PSA: Your Looks and Sexual Assault Aren't Related—Period
I took my first self-defence class when I was 15. I technically did it to fulfil a PE requirement (I didn’t want to have to climb a rope for an A), but I also felt the strong need to learn how to fight off someone who might attack me. I was at the age where I started getting catcalls whenever I was in my school uniform, and older men would approach my friends and me whenever we went out to trendy L.A. dinners. But the first lesson, which happened to be the most poignant, I was taught on my first day of class had nothing to do with me. I was taught that sexual assault is all about power, not sex. I remember feeling caught off guard by that statement and couldn’t help but think for the rest of semester Why does no one ever talk about that?
Ten years later, and I’m still asking the same question. I recently read actress Mayim Bialik’s opinion piece “Being a Feminist in Harvey Weinstein’s World” in The New York Times. “As a proud feminist with little desire to diet, get plastic surgery or hire a personal trainer, I have almost no personal experience with men asking me to meetings in their hotel rooms,” wrote Bialik. ”Those of us in Hollywood who don’t represent an impossible standard of beauty have the ‘luxury’ of being overlooked and, in many cases, ignored by men in power unless we can make them money.”
This quote, and the entire piece, just didn’t sit right with me. Instead of getting to the root cause of why this keeps happening, it highlighted the real problem with how everyone talks and deal with sexual assault: We relate it solely to sex when it needs to be treated as a crime.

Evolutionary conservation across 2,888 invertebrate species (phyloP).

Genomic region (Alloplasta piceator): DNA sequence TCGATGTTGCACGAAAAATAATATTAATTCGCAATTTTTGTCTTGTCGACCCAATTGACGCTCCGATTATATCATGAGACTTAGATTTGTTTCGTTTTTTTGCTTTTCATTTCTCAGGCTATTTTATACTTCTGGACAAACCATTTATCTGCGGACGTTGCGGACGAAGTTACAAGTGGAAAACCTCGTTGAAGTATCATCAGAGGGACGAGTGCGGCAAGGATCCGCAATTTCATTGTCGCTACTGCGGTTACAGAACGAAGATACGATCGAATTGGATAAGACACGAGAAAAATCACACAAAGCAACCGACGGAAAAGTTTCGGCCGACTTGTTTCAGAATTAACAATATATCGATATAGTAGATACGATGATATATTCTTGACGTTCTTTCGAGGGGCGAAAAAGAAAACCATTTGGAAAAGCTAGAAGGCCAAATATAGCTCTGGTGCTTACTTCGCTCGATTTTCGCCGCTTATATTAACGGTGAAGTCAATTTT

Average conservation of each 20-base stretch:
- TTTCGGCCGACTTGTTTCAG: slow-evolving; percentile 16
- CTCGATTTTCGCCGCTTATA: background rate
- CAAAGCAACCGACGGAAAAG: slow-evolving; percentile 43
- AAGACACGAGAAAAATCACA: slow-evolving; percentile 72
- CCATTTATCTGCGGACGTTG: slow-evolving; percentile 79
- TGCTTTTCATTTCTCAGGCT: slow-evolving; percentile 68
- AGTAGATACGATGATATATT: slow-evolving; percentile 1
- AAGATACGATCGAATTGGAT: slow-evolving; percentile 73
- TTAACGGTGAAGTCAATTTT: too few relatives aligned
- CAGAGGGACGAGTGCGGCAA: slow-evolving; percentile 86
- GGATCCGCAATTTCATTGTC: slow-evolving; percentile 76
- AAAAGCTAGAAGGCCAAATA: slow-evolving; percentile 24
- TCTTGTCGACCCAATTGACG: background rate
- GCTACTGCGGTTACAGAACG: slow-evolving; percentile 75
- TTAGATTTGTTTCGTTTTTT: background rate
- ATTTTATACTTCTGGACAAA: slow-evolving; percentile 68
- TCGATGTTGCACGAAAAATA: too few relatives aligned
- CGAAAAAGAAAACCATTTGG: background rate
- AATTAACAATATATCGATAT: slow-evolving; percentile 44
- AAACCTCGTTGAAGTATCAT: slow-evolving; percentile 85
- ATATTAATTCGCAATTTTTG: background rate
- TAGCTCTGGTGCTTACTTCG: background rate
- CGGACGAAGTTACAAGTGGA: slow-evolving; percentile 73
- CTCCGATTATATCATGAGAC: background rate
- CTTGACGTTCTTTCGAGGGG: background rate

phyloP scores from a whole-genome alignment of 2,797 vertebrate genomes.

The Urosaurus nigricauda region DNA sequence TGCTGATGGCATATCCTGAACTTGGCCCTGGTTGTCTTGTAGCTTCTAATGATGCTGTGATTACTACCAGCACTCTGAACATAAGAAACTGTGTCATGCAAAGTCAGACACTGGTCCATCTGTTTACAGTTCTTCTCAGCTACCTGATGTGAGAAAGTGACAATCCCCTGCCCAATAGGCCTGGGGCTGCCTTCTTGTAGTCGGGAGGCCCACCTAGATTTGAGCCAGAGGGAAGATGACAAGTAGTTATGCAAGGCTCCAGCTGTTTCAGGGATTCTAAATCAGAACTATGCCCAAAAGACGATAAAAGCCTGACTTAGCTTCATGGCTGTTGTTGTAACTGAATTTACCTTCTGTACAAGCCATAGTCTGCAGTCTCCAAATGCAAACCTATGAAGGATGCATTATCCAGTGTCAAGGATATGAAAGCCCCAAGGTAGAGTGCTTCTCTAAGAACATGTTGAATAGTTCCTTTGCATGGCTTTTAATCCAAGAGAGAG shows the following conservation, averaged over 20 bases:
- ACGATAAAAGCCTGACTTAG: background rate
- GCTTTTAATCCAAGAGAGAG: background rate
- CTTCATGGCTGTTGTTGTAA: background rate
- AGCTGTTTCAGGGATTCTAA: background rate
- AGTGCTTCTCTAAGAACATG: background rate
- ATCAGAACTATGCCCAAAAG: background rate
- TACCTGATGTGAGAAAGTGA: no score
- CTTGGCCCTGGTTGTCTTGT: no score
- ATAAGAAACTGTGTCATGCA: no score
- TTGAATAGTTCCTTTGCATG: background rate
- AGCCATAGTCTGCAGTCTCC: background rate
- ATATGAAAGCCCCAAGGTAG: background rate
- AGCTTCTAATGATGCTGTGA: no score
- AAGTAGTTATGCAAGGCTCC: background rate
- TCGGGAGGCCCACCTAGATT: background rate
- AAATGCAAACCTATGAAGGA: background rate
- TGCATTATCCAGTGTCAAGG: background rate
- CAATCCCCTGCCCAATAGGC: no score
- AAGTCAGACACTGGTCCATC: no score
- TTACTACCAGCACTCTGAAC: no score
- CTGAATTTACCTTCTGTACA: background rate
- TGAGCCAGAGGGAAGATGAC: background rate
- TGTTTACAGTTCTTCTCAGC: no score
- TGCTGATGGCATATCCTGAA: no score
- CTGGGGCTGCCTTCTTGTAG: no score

We relate sexual assault solely to sex when it needs to be treated as a crime.
“Dressing in a certain way or looking a certain way doesn’t invite [sexual assault]. When looking at the statistics on sexual violence, we have found that it cuts across age, ethnicity, profession, every other demographic.” says Sheela Raja, clinical psychologist and associate professor at the University of Chicago. “Depending on the surveys you look at, one in four women report some sort of sexual victimisation in their lifetime. It’s not just the supermodels of the world, it really cuts across industry and all of those other demographics.”
The numbers don't lie; sexual assault happens across all communities. According to the Rape, Abuse, and Incest Network (RAIN), 28% of sexual assault victims are between the ages of 35 and 68 and one out of six women will have experienced rape or attempted rape in their lifetime. One out of 10 men are rape victims, and 21 per cent of transgender college students have been sexually assaulted—and these are just a few examples. There is not a "standard look" for an assault victim.
So where did this misconception about come from? And why can we still not dissociate one’s looks from sexual assault? How we deal with sex in general is a confusing contradiction that seems to perpetuate it. “In our society sex, is often associated with attractiveness,” says Elizabeth Jeglic, professor of psychology at John Jay College, City University of New York. “Research shows that we are genetically programmed to choose attractive partners as we perceive them to be healthier and have a higher ability to reproduce.” Jeglic also defines sexual assault as the unwanted physical and verbal behaviour of a sexual nature; it’s natural and obvious that we would attach sex to it.
Psychologically, to some extent, those types of myths help us, when we feel really vulnerable.
“Yes, studies show that attractive women are more likely to advance and more likely to be paid more,” agrees Raja. “Yet, we somehow see attractive women as sexually available. Historically, men have sort of felt like, well, maybe women are actually interested [in sex] but they’re just saying no because they’re supposed to say no. We need to create a culture where women can be open and free about wanting to have sex or not wanting to have sex. Until we can truly communicate openly about sex and sexuality, then we are going to continue to have this idea that Oh, women say no when they really mean yes.”